Bank of America sued for $542 million over FDIC risk rule. The U.S. Federal Deposit Insurance Corporation (FDIC) filed a $542 million lawsuit against Bank of America Corp. January 9 for reportedly failing to pay the FDIC for deposit insurance protection from 2013 – 2014 after the bank ignored FDIC instructions and improperly calculated exposure faced by its parent-level firms, thereby causing the bank to understate how much it owed in insurance protection for its 20 largest counterparties. The FDIC claims the bank owes a total of more than $1 billion in underpayments made since 2011.
Operator of unlawful Bitcoin exchange pleads guilty in multimillion-dollar money laundering and fraud scheme. The former operator of Coin.mx, an Internet-based Bitcoin exchange, pleaded guilty January 9 to violating Federal anti-money laundering laws and regulations by processing over $10 million in illegal Bitcoin transactions from 2013 – July 2015 via a sham front company, Collectables Club that the operator and co-conspirators created in order to avoid detection. To further avoid scrutiny from financial institutions about the nature of Coin.mx’s business, the group gained control of New Jersey-based Helping Other People Excel Federal Credit Union in 2014 after making more than $150,000 in illegal bribes.
Microsoft patches flaws in Windows, Office, Edge. Microsoft released a total of four security bulletins, including a critical bulletin that resolves a memory corruption flaw in Office that can be exploited by convincing a targeted user to open a maliciously crafted file or to visit a Website hosting a malicious file due to the way the software handles objects in memory. Microsoft also released bulletins patching a privilege escalation flaw in Edge, a denial-of-service (DoS) flaw, as well as vulnerabilities in Adobe Flash Player used in several versions of Windows.
SAP patches multiple XSS and missing authorization vulnerabilities. SAP released its January 2017 security patches resolving a total of 23 flaws across its products, including a severe buffer overflaw bug that an attacker could leverage to inject malicious code into memory and cause a compromised application to execute it, enabling the attacker to take complete control of an application, cause a denial-of-service (DoS) condition, or execute arbitrary commands, among other malicious actions. The patches also addressed a critical Structured Query Language (SQL) injection flaw in SAP Business Intelligence Platform that could allow a malicious actor using specially crafted SQL queries to access and modify sensitive information from a database, remove the data, and execute administration operations, among other addressed flaws.
Adobe patches 42 flaws in Reader, Acrobat, Flash. Adobe released security updates addressing a total of 42 vulnerabilities in its products, including 29 issues affecting Acrobat and Reader versions 11 and 15 that could allow a malicious actor to take control of impacted system. The updates also resolve 13 critical security flaws in Flash Player, which can lead to arbitrary code execution or information disclosure.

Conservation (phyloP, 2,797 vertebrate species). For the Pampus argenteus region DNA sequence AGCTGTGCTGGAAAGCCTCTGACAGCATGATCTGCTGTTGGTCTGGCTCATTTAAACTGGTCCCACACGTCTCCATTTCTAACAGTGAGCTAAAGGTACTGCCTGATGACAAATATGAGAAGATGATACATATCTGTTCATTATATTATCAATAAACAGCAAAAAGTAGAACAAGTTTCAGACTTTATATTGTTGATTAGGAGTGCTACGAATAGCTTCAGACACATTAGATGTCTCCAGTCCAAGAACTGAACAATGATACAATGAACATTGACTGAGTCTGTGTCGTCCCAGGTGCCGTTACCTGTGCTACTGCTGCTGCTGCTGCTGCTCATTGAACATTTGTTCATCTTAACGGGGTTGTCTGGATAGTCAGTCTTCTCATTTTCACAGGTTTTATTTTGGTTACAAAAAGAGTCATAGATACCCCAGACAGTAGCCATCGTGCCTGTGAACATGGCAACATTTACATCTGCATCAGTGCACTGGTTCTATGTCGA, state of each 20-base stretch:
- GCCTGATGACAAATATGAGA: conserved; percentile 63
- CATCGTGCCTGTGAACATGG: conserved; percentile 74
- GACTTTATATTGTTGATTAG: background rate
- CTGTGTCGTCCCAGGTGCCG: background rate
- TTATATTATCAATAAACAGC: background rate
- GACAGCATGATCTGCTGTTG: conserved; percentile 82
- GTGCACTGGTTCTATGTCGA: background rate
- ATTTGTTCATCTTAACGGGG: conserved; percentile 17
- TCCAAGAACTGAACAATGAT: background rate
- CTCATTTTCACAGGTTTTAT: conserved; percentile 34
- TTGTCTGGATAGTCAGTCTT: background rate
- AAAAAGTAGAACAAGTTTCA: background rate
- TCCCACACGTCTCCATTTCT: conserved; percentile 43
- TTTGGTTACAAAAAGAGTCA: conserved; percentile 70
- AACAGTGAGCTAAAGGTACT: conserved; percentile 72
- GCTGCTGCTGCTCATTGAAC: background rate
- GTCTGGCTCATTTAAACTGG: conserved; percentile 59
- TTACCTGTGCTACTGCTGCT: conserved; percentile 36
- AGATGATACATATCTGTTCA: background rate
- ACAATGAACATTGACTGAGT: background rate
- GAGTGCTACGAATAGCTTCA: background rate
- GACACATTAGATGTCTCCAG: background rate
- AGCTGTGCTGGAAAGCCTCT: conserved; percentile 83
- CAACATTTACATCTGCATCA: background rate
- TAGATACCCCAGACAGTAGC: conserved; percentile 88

New Terror exploit kit emerges. Security researchers from Trustwave reported cybercriminals started leveraging a new exploit kit (EK), dubbed Terror which packs at least eight different operational exploits for Microsoft Internet Explorer, Adobe Flash Player, and Mozilla Firefox that are a combination of metasploit exploits and ones borrowed from the Hunter or Sundown EKs. The developer of Terror was observed leveraging the EK to deliver a cryptocurrency miner to the compromised device.
Police seize 87 fraudulent credit cards from suspects Sunday at Tysons shopping center. Authorities in Fairfax County, Virginia, arrested and charged 3 suspects after they seized 87 fraudulent credit cards in the suspects’ possession at Tysons Corner Center January 8. Further investigation revealed the suspects also possessed several items used to manufacture fake credit cards and identification cards.
Rockwell Automation addresses flaws in programmable controllers. Rockwell Automation released firmware updates for its Allen-Bradley programmable automation controllers, programmable logic controllers, and safety programmable controllers after Industrial Control Systems Cyber Emergency Response Team (ICS-CERT) reported that versions 16 –21 of the devices were plagued with a critical stack-based buffer overflow flaw that could be remotely exploited to execute arbitrary code on a controller or cause the device to enter a denial-of-service (DoS) condition by sending maliciously crafted common industrial protocol (CIP) packets to the targeted device.
Edge exploits added to Sundown EK. A security researcher discovered that the operators of the Sundown exploit kit (EK) started leveraging two memory corruption flaws in Microsoft Edge that can be remotely exploited to execute arbitrary code in the context of the user by tricking a victim into accessing a maliciously crafted Website.
Mac crashing attack method used in tech support scam. Malwarebytes Labs security researchers discovered that attackers are leveraging drive-by downloads to deliver malicious code targeting Apple’s Safari browser on Macs via a newly registered scam Website that pushes two different types of denial-of-service malware as part of a campaign to trick victims into calling a fake tech support service. The researchers stated that the attack does not work against machines running Mac’s operating system Sierra 10.12.2 or above.